Third-party telemetry found on Nokia 6.2 & Nokia 7.2 allegedly sending personal data to Columbia

A year ago, HMD Global’s Nokia 7 Plus was caught up in a scandal involving sending unencrypted data to the Chinese government all thanks to Norwegian site NRK, which first reported the matter.

After further investigation, it emerged that the Nokia 7 Plus had been installed with software meant for the Chinese market, but these particular units accidentally found their way to the global market.

A Finnish data protection watchdog went on to confirm this claim, saying that some Nokia phones were indeed sending user data to a Chinese server owned by China Telecom, a state-owned carrier, in an unencrypted format.

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It was revealed that turning on the affected Nokia 7 Plus units, unlocking the phone or even turning on the display was enough to trigger sending of data to these servers.

HMD Global acknowledged the data breach and subsequently patched the bug by removing the infringing files from the Nokia 7 Plus and other potentially affected Nokia devices. As I write this, another similar issue has just been raised by omicron-b, a developer on Github.

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Apparently, the Nokia 6.2 and Nokia 7.2 have third-party telemetry allegedly sending user data to servers in Columbia. The duo reportedly connects to dapi.hmdglobal.net roughly daily. As it stands, this is a Google Cloud that likely belongs to HMD Global.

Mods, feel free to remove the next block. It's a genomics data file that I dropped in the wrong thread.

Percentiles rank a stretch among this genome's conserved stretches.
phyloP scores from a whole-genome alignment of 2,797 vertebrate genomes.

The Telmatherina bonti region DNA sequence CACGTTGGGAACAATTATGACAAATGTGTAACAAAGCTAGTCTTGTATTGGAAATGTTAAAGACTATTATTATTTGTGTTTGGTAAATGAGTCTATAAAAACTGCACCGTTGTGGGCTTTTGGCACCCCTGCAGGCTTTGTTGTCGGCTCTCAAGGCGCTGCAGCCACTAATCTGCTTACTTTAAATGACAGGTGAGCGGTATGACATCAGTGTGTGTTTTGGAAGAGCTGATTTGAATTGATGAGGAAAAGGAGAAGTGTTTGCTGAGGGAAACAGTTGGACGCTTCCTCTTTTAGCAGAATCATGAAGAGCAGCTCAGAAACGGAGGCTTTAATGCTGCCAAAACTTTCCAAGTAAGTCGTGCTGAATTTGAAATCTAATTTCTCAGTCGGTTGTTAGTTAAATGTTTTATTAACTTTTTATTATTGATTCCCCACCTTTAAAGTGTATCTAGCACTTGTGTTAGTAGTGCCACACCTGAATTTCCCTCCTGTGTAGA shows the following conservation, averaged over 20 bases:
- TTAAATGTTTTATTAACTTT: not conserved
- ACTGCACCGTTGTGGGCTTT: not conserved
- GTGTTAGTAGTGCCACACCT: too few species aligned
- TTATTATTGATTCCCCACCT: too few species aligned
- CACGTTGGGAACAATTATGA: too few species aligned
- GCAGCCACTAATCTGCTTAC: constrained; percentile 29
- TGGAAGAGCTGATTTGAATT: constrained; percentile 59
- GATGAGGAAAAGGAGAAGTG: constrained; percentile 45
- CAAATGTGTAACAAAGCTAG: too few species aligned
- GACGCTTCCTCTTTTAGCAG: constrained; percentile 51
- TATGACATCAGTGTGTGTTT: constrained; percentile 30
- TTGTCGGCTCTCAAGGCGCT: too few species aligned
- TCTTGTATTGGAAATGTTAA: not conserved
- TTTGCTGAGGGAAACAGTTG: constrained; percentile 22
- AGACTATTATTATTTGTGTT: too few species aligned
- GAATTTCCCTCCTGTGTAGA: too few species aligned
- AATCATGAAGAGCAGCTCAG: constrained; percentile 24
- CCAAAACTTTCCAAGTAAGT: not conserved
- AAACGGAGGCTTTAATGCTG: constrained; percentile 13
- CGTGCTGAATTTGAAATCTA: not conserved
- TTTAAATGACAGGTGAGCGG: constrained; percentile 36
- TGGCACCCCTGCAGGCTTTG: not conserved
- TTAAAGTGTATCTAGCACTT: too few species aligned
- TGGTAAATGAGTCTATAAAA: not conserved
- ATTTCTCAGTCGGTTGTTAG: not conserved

Further digging revealed that the two phones have a pre-installed app that connects to the Google Cloud and redirects its data to Colombian servers owned by sitic.com.co, a Colombian company that brands itself as “leaders in innovation and create mobile and WEB applications for new products and services.”

The app responsible for doing this is a system app that has no name in the phones, but it was established as co.sitic.pp. The app is able to make calls, receive SMS, and even access your phone’s internet.

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(Source)

What this essentially means is that someone (probably HMD Global/Nokia) knowingly installed third-party telemetry that can read SMS, make phone calls, and so on yet for some reason they hid it from plain sight.

Even more interesting is that when the co.sitic.pp app is removed from the Nokia 6.2 and Nokia 7.2, requests to send data to Colombian servers subsequently stopped, basically pinpointing the app as the culprit.

For what is worth, this app also sends data to Microsoft Cloud in the U.S., but it still doesn’t justify the data requests from Colombia. The fact that this issue has been around for a while yet HMD/Nokia hasn’t responded says a lot about the company’s approach to protecting user privacy and data.

We hope to hear from the company sooner than later. We will update this story when the response comes in. Stay tuned to PiunikaWeb.

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Hillary Keverenge

A techy. Besides phones, I also enjoy the farm, music, football, and, of course, food.